Article

Journal of Materials Science: Materials in Medicine

, Volume 19, Issue 12, pp 3525-3533

First online:

PEG-grafted chitosan nanoparticles as an injectable carrier for sustained protein release

  • X. G. ZhangAffiliated withKey Laboratory of Functional Polymer Materials, Ministry Education, and Institute of Polymer Chemistry, Nankai University
  • , D. Y. TengAffiliated withKey Laboratory of Functional Polymer Materials, Ministry Education, and Institute of Polymer Chemistry, Nankai University
  • , Z. M. WuAffiliated withMetabolic Diseases Hospital, Tianjin Medical University Email author 
  • , X. WangAffiliated withKey Laboratory of Functional Polymer Materials, Ministry Education, and Institute of Polymer Chemistry, Nankai University
  • , Z. WangAffiliated withKey Laboratory of Functional Polymer Materials, Ministry Education, and Institute of Polymer Chemistry, Nankai University
  • , D. M. YuAffiliated withMetabolic Diseases Hospital, Tianjin Medical University
  • , C. X. LiAffiliated withKey Laboratory of Functional Polymer Materials, Ministry Education, and Institute of Polymer Chemistry, Nankai University Email author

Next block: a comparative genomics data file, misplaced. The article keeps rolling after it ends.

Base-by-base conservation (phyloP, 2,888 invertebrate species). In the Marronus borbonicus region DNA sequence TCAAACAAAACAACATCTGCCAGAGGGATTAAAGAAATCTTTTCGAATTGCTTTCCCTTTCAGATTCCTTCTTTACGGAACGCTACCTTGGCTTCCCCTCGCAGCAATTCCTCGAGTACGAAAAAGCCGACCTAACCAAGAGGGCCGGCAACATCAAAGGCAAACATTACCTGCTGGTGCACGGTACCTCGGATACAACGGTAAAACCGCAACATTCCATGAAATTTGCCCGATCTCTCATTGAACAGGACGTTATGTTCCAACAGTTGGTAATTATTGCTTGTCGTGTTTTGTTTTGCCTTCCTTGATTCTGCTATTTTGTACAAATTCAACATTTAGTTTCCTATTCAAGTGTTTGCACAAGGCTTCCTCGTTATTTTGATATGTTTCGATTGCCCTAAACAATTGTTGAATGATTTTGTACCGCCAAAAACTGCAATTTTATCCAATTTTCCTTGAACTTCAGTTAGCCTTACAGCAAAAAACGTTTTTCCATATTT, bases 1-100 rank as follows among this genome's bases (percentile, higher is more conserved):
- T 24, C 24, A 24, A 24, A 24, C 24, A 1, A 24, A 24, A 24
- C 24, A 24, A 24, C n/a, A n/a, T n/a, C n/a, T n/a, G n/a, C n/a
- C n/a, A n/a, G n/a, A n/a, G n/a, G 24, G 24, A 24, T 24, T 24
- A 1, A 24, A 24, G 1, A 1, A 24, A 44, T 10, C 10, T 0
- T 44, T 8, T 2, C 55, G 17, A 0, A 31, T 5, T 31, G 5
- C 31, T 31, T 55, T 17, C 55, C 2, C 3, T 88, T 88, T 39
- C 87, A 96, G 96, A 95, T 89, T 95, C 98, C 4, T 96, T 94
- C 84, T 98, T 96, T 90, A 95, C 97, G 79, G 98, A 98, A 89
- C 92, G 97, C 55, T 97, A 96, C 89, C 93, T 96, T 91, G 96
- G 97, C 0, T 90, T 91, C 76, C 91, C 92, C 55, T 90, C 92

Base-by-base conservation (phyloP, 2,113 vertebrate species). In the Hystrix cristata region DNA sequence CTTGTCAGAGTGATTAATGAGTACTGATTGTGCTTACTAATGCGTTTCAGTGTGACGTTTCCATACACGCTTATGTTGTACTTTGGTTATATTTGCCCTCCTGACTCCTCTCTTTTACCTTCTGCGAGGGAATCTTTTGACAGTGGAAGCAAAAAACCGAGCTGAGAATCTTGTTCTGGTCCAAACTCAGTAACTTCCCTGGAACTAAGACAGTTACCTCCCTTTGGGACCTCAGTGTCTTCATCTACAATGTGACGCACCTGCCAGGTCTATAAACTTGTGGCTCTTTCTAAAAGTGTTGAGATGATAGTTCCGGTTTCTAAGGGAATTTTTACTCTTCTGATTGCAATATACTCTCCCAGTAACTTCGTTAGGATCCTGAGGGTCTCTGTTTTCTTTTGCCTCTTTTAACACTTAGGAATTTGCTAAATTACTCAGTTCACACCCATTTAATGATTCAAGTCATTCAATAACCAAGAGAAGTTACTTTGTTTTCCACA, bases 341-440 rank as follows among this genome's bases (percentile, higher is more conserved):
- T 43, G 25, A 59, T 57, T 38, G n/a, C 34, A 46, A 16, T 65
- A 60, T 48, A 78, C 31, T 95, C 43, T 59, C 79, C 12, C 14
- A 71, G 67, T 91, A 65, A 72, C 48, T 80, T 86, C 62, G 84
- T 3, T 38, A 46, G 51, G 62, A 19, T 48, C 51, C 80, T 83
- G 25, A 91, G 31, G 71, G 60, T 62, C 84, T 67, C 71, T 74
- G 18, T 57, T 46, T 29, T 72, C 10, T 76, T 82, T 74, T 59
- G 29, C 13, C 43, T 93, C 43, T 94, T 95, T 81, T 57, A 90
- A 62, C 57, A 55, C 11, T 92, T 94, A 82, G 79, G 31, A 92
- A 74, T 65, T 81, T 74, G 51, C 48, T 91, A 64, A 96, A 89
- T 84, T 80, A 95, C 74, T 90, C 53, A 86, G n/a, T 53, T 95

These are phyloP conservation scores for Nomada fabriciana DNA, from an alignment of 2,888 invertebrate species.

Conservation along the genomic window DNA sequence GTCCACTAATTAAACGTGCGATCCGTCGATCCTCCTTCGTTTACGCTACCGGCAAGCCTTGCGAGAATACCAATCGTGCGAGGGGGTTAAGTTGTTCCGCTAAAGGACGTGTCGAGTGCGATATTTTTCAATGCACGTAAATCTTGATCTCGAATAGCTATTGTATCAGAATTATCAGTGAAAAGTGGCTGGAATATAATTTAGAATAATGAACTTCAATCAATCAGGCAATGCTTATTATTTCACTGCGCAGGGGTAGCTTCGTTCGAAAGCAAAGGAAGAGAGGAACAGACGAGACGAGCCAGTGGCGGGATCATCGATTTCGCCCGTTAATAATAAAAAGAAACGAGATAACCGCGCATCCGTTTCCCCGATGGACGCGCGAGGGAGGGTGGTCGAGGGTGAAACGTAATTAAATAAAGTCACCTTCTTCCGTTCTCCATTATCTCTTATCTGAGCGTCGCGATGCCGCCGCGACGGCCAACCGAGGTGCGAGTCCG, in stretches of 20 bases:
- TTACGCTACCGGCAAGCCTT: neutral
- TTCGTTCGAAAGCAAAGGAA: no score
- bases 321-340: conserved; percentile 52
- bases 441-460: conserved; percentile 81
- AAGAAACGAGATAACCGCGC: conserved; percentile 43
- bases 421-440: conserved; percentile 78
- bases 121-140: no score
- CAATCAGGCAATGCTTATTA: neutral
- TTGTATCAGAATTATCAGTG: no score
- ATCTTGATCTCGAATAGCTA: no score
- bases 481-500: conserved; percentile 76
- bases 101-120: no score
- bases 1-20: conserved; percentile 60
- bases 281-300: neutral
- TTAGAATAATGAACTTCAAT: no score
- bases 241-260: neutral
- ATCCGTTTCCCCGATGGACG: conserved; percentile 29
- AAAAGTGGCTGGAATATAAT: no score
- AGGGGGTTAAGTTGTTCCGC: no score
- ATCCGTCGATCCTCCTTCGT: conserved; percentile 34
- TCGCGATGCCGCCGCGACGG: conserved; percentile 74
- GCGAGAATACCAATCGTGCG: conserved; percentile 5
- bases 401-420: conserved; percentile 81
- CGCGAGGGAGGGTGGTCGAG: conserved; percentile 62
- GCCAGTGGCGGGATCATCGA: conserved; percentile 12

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Abstract

The development of injectable nanoparticulate “stealth” carriers for protein delivery is a major challenge. The objective of this work was to investigate the possibility of achieving the controlled release of a model protein, insulin, from PEG-grafted chitosan (PEG-g-chitosan) nanoparticles (mean diameter 150–300 nm) prepared by the ion gelation method. Insulin was efficiently incorporated into the nanoparticles, and reached as high as 38%. In vitro release showed that it could control the insulin release by choosing the composition, loading and release temperature. We observed that the composition of the nanoparticle surface (C/O ratio) increased from 2.40 to 3.23, with an increase in the incubation time. Therefore, we concluded that during this time, insulin release from PEG-g-chitosan nanoparticles followed a diffusion mechanism in which erosion was negligible. The experiments also demonstrated that PEG-g-chitosan helped to maintain the natural structure of the protein entrapped in the nanoparticles.